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Good day everyone!
Tropical Depression TWO continues to move toward the west this morning. The following information was contained in the NHC 5:00 a.m. EDT advisory:
5:00 AM AST Wed Jul 23
Location: 13.9°N 53.2°W
Moving: WNW at 20 mph
Min pressure: 1012 mb / 29.89 in
Max sustained: 35 mph
Based on analysis of various satellite loop imagery, current steering mean, and recent forecast steering layers maps, the subtropical ridge has been a little stronger than anticipated over the past 48 hours, and the system has been weak, hence the continued westward motion. However, the current steering layer mean does show a weakening in the western periphery of the ridge, and a more WNW motion should ensue over the next 24 hours. Based on these analyzed parameters, this would explain the westward shift in the dynamic model guidance, with a sharper WNW motion indicated later on. After analyzing these parameters, I concur with the NHC Forecast Track.
Analysis of current satellite loop imagery indicates the depression may be falling apart, due mainly to dry air intrusion, and the fact wind shear values are beginning to increase. In fact, if you look at the second loop (IR2 Shortwave) you can definitely detect a decrease in convection. Based on the current wind shear forecast, the depression will continue to encounter an increase in wind shear, and having analyzed various satellite loop images, it would not surprise me if this system degenerates into an open wave by sometime late this afternoon to early evening. In this case, it will not really matter what the guidance models show as far as track.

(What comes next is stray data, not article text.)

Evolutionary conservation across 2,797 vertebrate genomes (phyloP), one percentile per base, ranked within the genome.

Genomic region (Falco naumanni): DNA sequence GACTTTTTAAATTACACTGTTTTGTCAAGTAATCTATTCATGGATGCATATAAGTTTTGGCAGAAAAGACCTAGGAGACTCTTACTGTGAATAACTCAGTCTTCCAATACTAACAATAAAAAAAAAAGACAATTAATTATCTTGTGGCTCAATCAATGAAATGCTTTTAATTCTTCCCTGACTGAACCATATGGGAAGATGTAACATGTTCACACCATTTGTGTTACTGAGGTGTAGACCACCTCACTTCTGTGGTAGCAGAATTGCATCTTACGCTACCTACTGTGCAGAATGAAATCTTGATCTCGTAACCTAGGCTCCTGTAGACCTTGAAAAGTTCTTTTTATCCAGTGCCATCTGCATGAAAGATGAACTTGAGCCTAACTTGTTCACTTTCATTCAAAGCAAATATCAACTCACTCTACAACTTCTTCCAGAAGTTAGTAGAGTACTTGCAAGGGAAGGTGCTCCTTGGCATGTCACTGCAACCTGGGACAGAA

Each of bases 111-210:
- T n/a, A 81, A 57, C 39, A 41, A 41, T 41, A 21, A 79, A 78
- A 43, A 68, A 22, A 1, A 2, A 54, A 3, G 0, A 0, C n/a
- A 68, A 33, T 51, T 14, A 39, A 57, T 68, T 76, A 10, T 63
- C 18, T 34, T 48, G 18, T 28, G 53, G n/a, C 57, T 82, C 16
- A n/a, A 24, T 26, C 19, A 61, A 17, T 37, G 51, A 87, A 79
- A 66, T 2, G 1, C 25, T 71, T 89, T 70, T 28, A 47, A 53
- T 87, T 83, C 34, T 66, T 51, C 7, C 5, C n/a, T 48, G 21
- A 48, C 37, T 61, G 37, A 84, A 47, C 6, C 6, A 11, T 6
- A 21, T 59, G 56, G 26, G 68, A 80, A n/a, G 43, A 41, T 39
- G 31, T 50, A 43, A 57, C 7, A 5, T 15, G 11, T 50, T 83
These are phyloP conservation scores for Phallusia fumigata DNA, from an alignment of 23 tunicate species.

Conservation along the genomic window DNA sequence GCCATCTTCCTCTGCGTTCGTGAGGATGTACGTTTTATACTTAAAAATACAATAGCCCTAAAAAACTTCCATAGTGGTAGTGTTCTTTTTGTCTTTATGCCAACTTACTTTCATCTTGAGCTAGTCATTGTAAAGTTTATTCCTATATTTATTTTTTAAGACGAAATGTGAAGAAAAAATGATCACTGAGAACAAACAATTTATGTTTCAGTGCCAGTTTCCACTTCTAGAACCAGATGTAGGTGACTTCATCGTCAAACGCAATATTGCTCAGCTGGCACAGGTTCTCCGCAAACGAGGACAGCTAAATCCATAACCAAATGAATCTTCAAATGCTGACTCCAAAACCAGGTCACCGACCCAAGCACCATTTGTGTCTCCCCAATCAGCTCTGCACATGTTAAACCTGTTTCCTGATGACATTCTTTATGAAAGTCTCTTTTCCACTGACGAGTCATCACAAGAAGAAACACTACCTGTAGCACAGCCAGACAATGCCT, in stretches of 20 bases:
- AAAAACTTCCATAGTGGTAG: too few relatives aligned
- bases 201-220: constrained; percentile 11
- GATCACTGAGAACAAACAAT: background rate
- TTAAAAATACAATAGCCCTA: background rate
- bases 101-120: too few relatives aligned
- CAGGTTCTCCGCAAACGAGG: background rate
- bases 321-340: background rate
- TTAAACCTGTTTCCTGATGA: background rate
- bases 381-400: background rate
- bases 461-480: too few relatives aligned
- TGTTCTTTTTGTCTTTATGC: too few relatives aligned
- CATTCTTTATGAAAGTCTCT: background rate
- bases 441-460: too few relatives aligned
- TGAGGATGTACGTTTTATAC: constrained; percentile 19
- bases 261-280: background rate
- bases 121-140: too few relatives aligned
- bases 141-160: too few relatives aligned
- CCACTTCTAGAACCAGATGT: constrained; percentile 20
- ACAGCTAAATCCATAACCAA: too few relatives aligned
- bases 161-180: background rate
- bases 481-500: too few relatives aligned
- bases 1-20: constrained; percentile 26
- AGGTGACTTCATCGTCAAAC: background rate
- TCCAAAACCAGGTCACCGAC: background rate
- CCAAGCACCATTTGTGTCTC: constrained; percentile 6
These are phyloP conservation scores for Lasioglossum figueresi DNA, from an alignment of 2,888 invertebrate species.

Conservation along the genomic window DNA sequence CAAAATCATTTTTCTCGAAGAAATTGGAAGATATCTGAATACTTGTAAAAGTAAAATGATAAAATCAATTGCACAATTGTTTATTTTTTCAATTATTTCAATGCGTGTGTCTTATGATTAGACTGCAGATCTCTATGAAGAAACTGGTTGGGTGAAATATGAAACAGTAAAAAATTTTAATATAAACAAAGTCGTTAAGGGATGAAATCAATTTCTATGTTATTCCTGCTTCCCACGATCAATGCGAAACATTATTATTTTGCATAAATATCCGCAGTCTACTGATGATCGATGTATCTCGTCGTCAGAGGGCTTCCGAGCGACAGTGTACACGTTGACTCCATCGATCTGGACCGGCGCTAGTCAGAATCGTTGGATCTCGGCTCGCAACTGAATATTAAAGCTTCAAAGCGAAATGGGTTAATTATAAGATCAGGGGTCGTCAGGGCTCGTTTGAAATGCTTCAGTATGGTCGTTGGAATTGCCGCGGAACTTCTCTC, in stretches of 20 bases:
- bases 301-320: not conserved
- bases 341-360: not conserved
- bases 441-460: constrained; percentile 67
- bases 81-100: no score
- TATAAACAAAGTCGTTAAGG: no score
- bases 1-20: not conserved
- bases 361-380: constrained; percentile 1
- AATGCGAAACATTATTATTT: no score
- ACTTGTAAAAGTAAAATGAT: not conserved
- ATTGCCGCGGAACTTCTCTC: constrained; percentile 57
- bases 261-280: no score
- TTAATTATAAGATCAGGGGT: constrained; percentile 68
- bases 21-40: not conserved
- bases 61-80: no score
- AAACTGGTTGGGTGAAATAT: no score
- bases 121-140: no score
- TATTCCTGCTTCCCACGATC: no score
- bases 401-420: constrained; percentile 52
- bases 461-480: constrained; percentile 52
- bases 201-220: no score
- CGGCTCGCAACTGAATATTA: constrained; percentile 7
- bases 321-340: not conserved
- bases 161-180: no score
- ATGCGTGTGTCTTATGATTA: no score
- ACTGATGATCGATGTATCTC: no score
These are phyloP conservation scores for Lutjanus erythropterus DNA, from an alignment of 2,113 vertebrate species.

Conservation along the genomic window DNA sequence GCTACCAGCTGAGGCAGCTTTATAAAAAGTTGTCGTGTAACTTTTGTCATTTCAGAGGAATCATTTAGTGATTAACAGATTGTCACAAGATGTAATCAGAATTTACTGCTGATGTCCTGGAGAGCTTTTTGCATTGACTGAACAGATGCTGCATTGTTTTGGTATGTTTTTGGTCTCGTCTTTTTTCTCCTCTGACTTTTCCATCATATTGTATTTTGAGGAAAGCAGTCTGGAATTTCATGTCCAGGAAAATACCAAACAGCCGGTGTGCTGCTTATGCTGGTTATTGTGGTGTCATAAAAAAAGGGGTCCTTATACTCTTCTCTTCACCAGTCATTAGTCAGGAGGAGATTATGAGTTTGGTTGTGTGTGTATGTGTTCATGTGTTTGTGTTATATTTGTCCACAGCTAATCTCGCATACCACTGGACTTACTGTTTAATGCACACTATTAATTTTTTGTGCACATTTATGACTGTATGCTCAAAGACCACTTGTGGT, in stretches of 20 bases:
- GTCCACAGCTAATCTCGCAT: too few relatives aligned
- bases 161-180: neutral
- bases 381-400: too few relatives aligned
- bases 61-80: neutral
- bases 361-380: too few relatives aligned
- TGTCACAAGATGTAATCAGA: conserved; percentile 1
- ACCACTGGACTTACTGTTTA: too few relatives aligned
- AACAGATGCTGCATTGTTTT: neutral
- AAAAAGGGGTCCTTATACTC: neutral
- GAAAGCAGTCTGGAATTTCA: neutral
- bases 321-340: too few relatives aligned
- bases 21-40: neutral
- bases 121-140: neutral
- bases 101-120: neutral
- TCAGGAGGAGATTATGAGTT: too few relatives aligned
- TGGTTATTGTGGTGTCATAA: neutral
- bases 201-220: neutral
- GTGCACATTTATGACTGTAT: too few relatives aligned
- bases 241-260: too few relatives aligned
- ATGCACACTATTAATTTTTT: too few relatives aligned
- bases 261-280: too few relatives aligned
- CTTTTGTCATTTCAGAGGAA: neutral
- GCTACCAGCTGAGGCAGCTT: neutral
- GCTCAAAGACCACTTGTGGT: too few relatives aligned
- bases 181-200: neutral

Elsewhere, an area of thunderstorm activity is noted just offshore of the Louisiana coast. However, this is associated with a stalled frontal boundary at this time, and is mainly mid and upper level at the moment. I’m going to monitor this, albeit I am not expecting development at the moment.
Global models do not indicate any development over the next 7 – 10 days. In fact, it’s going to be tough to get anything going in the MDR, as it’s just too dry out there. We still have a big deficit in Vertical Instability over the MDR. This is not to say we couldn’t see anything in the ITCZ, but for a system to really get going, it would have to detach, and with the lack of instability…well…look at T.D. 2!
There could be somewhat of a probability by the beginning of Aug., more likely closer to the beginning of the second 10 days of the month, should the MJO traverse through Octants 8 & 1 based on the Multivariate Index. As of right now however, we are still dealing with the effects of the SAL, and the subtropical ridge being strong enough to continue providing subsidence, and allowing for the MDR to remain cooler than average.
Have a blessed day!
T. F. “STORM” WALSH III
GMCS, USCG (ret)
METEOROLOGIST / HURRICANE SPECIALIST / SEVERE WEATHER SPECIALIST
MEMBER WEST CENTRAL FLORIDA AMS
OFFICIAL SKYWARN SPOTTER (ADVANCED)